But is this a good thing?
This week, we mark a new milestone in the epoch of not having to interact with our fellow humans: You may now order an Uber Black and opt to enter “quiet mode,” which means that when your driver rolls up, they will know not to make small talk or ask about your day.
Uber Black, which costs about twice as much as UberX and three or four times as much as Uber Pool, already allows you to specify the temperature you’d like and ask for assistance with luggage or more time to meet your driver. But it could also be argued that all of these things can be done the analog way: opening your mouth and asking for air conditioning, or for help with your bags, or calling the driver and asking them to wait for a couple of extra minutes.
We’ve all been in the ride share that prominently features the driver bombarding you with questions while you’re just trying to take a breath between work and dinner. And this can trigger an awkward exchange: No one wants to straight-up ask someone to stop talking, so it means dreaming up an excuse to end the conversation (“I have a call!”) or just giving one-word answers until the driver (hopefully) gets the hint.
Still, though: Is it really that much less awkward to inform your driver that you don’t want to talk via an app? And if drivers really don’t mind silent rides—as Vox reports, some drivers on a Quora message board said they don’t really care either way—then why are we making this into such a thing? What about getting into a car, saying, “Sorry, but I’m not really in the mood for conversation,” and moving on with our lives?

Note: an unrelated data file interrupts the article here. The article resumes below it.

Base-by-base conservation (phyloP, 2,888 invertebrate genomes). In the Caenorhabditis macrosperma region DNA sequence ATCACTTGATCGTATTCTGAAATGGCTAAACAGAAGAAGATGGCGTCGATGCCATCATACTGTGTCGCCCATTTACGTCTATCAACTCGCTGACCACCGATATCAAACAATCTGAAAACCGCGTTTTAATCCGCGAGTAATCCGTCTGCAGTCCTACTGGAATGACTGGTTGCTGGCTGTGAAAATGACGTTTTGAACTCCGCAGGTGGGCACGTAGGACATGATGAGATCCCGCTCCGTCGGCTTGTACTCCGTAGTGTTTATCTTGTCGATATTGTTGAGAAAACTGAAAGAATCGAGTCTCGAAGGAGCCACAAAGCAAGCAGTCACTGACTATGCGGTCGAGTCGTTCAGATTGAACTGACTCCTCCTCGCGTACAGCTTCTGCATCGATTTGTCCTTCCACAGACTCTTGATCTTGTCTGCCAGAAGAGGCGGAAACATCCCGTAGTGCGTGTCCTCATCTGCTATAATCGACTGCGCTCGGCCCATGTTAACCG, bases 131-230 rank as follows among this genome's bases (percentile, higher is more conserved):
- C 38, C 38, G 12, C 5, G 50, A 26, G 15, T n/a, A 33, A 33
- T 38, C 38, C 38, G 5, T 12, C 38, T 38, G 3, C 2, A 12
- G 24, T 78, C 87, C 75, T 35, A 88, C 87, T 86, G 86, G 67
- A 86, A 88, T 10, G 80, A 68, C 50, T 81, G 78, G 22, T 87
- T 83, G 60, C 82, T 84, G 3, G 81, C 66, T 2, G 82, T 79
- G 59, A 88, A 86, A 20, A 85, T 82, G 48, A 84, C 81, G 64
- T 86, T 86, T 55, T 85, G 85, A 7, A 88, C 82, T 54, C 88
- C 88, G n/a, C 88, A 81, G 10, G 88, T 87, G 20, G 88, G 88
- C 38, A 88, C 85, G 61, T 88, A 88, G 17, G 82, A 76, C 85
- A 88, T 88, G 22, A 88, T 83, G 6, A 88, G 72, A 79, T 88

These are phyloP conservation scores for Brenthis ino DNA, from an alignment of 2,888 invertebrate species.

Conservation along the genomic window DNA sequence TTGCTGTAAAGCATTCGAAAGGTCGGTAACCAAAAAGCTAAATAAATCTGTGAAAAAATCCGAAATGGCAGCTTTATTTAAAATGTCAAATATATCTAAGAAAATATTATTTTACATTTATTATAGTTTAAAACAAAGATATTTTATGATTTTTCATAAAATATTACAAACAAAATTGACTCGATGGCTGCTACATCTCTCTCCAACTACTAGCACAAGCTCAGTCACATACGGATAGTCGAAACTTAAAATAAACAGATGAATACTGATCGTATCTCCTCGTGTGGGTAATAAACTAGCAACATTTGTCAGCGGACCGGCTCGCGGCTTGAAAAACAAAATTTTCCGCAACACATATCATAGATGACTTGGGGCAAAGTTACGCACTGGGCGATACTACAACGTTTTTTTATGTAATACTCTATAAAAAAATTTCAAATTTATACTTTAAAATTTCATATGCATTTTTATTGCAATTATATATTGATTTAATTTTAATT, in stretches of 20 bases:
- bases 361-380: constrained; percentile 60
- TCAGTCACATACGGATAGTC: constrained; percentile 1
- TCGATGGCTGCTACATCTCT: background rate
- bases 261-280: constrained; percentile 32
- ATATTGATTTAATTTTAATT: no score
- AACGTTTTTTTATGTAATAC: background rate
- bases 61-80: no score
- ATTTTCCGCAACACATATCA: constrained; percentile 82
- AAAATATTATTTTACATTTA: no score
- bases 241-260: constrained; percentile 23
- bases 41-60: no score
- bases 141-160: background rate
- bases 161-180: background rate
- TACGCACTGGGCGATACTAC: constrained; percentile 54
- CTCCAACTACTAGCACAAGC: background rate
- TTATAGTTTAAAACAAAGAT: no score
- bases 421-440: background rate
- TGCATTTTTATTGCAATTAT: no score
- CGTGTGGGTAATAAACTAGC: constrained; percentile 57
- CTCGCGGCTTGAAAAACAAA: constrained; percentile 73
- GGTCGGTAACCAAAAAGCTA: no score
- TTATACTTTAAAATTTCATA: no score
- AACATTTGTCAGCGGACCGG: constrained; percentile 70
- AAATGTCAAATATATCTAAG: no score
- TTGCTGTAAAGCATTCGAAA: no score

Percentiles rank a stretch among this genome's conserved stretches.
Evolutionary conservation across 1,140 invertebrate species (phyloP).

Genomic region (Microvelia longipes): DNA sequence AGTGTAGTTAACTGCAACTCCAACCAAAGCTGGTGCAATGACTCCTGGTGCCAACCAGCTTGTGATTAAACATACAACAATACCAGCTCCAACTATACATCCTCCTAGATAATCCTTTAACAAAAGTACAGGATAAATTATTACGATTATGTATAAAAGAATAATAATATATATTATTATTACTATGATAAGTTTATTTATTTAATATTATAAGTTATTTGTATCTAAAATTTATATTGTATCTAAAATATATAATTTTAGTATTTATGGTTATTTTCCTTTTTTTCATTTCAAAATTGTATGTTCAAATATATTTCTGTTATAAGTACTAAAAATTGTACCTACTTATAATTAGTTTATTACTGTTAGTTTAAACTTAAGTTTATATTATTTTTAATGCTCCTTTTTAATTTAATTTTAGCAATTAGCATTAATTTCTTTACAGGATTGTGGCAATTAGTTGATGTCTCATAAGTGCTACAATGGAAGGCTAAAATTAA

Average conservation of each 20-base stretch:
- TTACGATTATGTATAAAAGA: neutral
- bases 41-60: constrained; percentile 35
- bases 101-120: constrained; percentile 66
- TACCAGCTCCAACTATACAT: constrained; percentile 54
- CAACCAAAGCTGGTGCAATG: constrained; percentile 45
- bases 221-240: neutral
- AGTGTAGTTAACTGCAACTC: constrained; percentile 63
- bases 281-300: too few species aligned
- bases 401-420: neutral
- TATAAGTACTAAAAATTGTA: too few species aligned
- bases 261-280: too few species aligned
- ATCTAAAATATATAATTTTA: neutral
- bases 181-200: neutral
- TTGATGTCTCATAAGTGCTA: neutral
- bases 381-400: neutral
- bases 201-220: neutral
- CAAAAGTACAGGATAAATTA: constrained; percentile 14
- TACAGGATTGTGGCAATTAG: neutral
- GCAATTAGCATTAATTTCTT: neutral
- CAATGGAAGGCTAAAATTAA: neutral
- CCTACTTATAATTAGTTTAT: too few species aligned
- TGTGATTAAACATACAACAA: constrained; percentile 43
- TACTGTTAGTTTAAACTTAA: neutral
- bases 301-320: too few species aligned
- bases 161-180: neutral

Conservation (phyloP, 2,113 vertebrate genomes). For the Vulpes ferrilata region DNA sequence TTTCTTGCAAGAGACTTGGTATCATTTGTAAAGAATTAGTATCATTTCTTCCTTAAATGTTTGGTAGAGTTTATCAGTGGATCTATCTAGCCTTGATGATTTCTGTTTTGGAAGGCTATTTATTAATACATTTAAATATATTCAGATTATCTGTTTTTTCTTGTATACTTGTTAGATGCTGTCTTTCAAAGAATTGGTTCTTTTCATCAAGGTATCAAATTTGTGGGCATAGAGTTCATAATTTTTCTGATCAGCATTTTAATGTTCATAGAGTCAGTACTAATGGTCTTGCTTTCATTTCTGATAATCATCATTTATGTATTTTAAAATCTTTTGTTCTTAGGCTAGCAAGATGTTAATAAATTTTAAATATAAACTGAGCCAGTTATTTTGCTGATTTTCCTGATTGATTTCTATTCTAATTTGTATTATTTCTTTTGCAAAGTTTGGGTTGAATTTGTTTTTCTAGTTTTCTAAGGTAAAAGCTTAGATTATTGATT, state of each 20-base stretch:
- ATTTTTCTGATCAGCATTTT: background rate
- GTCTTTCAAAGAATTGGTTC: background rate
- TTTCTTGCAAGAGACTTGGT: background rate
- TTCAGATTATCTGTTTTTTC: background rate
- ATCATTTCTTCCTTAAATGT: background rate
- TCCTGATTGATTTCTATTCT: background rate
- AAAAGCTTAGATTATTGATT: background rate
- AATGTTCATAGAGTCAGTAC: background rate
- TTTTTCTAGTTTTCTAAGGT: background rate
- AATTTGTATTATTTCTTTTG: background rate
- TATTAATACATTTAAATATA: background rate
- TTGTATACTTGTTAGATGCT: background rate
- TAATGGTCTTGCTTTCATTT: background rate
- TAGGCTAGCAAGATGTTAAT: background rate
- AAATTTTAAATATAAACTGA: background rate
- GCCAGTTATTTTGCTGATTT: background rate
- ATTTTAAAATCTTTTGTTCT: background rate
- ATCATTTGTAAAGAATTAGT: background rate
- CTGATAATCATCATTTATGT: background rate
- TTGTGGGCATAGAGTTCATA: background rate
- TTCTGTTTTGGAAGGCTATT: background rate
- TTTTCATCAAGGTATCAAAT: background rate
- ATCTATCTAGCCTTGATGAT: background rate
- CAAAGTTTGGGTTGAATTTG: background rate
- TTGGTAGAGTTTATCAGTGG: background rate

Apparently, ratings play no small part in this Rubik’s cube of a social experiment. People worry that they’ll be rated poorly, as Vox reports, so they are afraid to ask their drivers to be silent; quiet mode is ostensibly an answer to this issue. But Uber drivers could just as easily give a low rating to a passenger who trips quiet mode, simply because they didn’t express themselves, thus penalizing someone for handling things in-app. It’s all so complicated.
As one driver wrote of their passengers via message board in 2016: “I love the ones who STFU and let me drive.” Preach. Soon enough it looks as though Lyft may follow Uber with “Zen mode,” and if quiet mode goes well, it’s reasonable to think it might become an option throughout Uber (especially if Lyft introduces it).
In the meantime, I’ll be the passenger who will happily STFU and let my driver drive. Though I may be guilty of a little backseat driving from time to time. Blame it on my New York upbringing; taking taxis used to be a collaborative sport, and old habits die hard.
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